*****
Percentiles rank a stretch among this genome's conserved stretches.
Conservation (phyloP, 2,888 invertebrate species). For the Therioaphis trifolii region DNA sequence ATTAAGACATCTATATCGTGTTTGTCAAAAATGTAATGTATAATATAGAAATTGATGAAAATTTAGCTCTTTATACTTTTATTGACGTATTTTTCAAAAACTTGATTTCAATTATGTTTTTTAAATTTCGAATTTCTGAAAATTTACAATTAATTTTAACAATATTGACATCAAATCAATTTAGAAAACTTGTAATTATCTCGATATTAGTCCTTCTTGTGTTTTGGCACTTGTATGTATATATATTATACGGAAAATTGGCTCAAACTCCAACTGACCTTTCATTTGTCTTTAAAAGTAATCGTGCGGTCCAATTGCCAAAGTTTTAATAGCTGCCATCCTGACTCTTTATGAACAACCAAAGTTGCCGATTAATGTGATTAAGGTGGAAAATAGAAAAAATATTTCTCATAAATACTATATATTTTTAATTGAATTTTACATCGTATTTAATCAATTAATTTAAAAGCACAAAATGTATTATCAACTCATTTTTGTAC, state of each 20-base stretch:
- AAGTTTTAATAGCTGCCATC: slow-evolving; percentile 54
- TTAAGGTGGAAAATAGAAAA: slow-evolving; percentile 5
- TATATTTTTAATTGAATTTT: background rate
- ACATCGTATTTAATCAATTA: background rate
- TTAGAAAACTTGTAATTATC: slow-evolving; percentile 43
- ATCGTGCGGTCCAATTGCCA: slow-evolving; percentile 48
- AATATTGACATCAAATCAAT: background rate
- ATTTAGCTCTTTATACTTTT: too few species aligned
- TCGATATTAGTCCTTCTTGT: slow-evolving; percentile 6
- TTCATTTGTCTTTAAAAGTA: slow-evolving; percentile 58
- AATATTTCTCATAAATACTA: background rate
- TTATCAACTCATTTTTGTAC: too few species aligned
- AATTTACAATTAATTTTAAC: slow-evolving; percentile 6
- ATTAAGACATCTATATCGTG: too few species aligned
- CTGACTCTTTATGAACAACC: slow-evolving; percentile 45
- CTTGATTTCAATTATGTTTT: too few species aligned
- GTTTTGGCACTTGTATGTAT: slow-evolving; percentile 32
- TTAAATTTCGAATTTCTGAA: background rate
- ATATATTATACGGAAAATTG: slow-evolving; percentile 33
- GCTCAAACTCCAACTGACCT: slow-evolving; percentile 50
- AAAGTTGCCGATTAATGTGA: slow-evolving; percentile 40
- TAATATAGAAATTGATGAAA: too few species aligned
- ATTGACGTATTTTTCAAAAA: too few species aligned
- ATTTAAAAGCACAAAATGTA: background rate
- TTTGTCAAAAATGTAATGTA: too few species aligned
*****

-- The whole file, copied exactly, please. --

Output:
Percentiles rank a stretch among this genome's conserved stretches.
Conservation (phyloP, 2,888 invertebrate species). For the Therioaphis trifolii region DNA sequence ATTAAGACATCTATATCGTGTTTGTCAAAAATGTAATGTATAATATAGAAATTGATGAAAATTTAGCTCTTTATACTTTTATTGACGTATTTTTCAAAAACTTGATTTCAATTATGTTTTTTAAATTTCGAATTTCTGAAAATTTACAATTAATTTTAACAATATTGACATCAAATCAATTTAGAAAACTTGTAATTATCTCGATATTAGTCCTTCTTGTGTTTTGGCACTTGTATGTATATATATTATACGGAAAATTGGCTCAAACTCCAACTGACCTTTCATTTGTCTTTAAAAGTAATCGTGCGGTCCAATTGCCAAAGTTTTAATAGCTGCCATCCTGACTCTTTATGAACAACCAAAGTTGCCGATTAATGTGATTAAGGTGGAAAATAGAAAAAATATTTCTCATAAATACTATATATTTTTAATTGAATTTTACATCGTATTTAATCAATTAATTTAAAAGCACAAAATGTATTATCAACTCATTTTTGTAC, state of each 20-base stretch:
- AAGTTTTAATAGCTGCCATC: slow-evolving; percentile 54
- TTAAGGTGGAAAATAGAAAA: slow-evolving; percentile 5
- TATATTTTTAATTGAATTTT: background rate
- ACATCGTATTTAATCAATTA: background rate
- TTAGAAAACTTGTAATTATC: slow-evolving; percentile 43
- ATCGTGCGGTCCAATTGCCA: slow-evolving; percentile 48
- AATATTGACATCAAATCAAT: background rate
- ATTTAGCTCTTTATACTTTT: too few species aligned
- TCGATATTAGTCCTTCTTGT: slow-evolving; percentile 6
- TTCATTTGTCTTTAAAAGTA: slow-evolving; percentile 58
- AATATTTCTCATAAATACTA: background rate
- TTATCAACTCATTTTTGTAC: too few species aligned
- AATTTACAATTAATTTTAAC: slow-evolving; percentile 6
- ATTAAGACATCTATATCGTG: too few species aligned
- CTGACTCTTTATGAACAACC: slow-evolving; percentile 45
- CTTGATTTCAATTATGTTTT: too few species aligned
- GTTTTGGCACTTGTATGTAT: slow-evolving; percentile 32
- TTAAATTTCGAATTTCTGAA: background rate
- ATATATTATACGGAAAATTG: slow-evolving; percentile 33
- GCTCAAACTCCAACTGACCT: slow-evolving; percentile 50
- AAAGTTGCCGATTAATGTGA: slow-evolving; percentile 40
- TAATATAGAAATTGATGAAA: too few species aligned
- ATTGACGTATTTTTCAAAAA: too few species aligned
- ATTTAAAAGCACAAAATGTA: background rate
- TTTGTCAAAAATGTAATGTA: too few species aligned